It’s the robotics revolution that is already here! It is reshaping our world in some important ways and most of us aren’t even noticing.
I attended a talk yesterday by Dr Peter Singer, of the Brookings Institution, about his new book, Wired for War: The Robotics Revolution and Conflict in the 21st Century. He outlined what is already happening on the ground around the world with robotic warfighting (e.g. stuff like this).
He opened with scene from Iraq – an IED on roadside and an EOD team sent out to search out and destroy them. One of the ‘soldiers’ was blown up while trying to defuse an IED. The commander wrote home to the factory where the soldier came from, saying “at least when a robot dies you don’t have to write home to its mother”. An indicator of how important these EODs are to the insurgents is the US$50,000 bounty they’ve placed on the head of EOD members.
Israel & Hezbollah. Both sides flew drones against each other – even though one was a nation state & other was non state actor.
Another ripple effect is that robotics make war cheaper in terms of people costs by replacing them with machines. This is a real benefit in societies that frown upon deaths of individuals in the service of warfare. The social and political cost of war for governments and politicians drops considerably. The interesting thing pointed out by Singer is that this is happening without any debates in the legislature or in the media – we are seeing a creeping change without open debate as to the efficacy and morality of this technology.
Part of this new kind of warfare is that these machines record everything they see & this is changing the public’s vision or view of war. We are seeing the rise of YouTube wars. Some people are turning war into entertainment, or “war porn”. When video clips of war actions put to music and shown as entertainment – it is very easy to forget the violence is real.
The final issue that arises from this new kind of technology is that we are potentially turning our soldiers into war gamers rather than war fighters. Even now some of them just go to the office and direct drones from US mainland but go home at night to normal family life. This also has an impact on the demographics of war fighting. In the past strength and physical fitness were key. But, as Singer recounted, one of the top US pilots on drone systems is 19-year-old high school drop out. The skills required are changing so the nature of military institutions will need to change in response. In his examples Singer mentioned that some of these drivers don’t even meet they just talk online & only know each other’s handles.
There are some huge moral, social and legal issues that remain to be resolved in relation to this new military technology. Things like un-manslaughter, rules of engagement, etc. More on this later.
4 thoughts on “Singularity be damned!”
Kate – thanks for a great post.
Unfortunately all’s fair in love and war, simply because you have to believe your opponent (or lover) to be capable of anything. So it is sad fact that morality can never constrain the development and application of military technology, and it really is frightening to watch the emergence of a disconnected, unreal form of warfare, but I suppose that this is a trend as old as man.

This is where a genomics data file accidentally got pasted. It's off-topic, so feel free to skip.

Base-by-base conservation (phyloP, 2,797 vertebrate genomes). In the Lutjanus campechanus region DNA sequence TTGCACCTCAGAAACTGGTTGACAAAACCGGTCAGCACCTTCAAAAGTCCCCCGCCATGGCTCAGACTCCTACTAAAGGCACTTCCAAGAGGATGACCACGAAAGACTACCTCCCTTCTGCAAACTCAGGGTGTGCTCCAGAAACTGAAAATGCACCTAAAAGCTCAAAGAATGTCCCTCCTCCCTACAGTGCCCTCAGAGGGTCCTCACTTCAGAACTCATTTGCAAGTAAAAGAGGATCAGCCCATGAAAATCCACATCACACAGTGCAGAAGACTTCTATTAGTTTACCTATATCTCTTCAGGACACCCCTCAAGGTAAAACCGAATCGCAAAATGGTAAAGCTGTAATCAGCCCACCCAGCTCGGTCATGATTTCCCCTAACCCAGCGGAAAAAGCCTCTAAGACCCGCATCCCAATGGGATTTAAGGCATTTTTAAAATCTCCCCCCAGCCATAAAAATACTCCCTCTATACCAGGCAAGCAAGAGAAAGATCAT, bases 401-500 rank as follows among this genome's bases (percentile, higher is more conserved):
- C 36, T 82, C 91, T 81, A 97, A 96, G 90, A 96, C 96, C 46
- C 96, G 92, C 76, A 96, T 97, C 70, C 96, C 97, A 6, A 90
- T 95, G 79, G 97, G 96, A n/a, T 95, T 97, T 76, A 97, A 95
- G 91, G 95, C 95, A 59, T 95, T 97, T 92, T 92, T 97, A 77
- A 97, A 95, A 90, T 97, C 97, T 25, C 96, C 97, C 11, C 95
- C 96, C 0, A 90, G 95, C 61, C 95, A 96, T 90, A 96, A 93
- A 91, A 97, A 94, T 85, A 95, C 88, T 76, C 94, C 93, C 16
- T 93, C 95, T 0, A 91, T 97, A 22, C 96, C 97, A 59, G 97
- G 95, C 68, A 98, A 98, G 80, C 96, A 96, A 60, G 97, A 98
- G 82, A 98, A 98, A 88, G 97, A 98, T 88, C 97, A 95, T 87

I would argue that military robotics don’t change the who of warfare at all – because the aim of any weapon is to kill humans. If a war is fought between machines, then all we have is a hugely expensive simulation of warfare and the warring nations would be better off playing this on a computer.
It is impossible to capture a territory without occupation by infantry. You can bomb the hell out of a place from the air but you cannot actually hold it without occupation. In order to do this you have to suppress the enemy – not the enemy’s front line robots but his his last line of defence – his national guard and partisans (both human).
All weapons kill people. To imply that any military technology will reduce deaths is dangerously misleading. The happy idea is that these machines can go out there and kill people we don’t know on our behalf. Not that acknowledging this would halt the development of automated or remote weapons systems, but I’d just prefer it if people would call a spade a spade.
Guns don’t kill people; people kill people… but weapons manufacturers should admit that guns are specifically designed for the single purpose of killing people. That’s all I’m saying.
So the widening of the gap between the killer and the dead continues from assault rifles to drones. It’s the same leap as from killing a man with a rapier to killing him with a tug on a trigger from a hundred metres away. The act of killing loses immediacy, dehumanising the target, which of course makes it easier to kill, because all soldiers require enemies that are less than human to them; if you sat and talked with your opponent for an hour or so, you’d probably have more qualms about destroying him.
Humanity and ethics won’t curb the enhancement of our methods of destruction but perhaps honesty would curb our enthusiasm for the use of these kinds of toys. Hope springs eternal etc.
This sounds very much like the talk he gave at TED this year. I found the social implications of robotic warfighting and 9-5 soldiery of significant concern. In particular, the prevalence of stress-related issues with distance-remote pilots for these devices has potenital impacts as great or greater than the PTSD we see already in returned servicemen and women.
Star Trek was already there in the 60’s!
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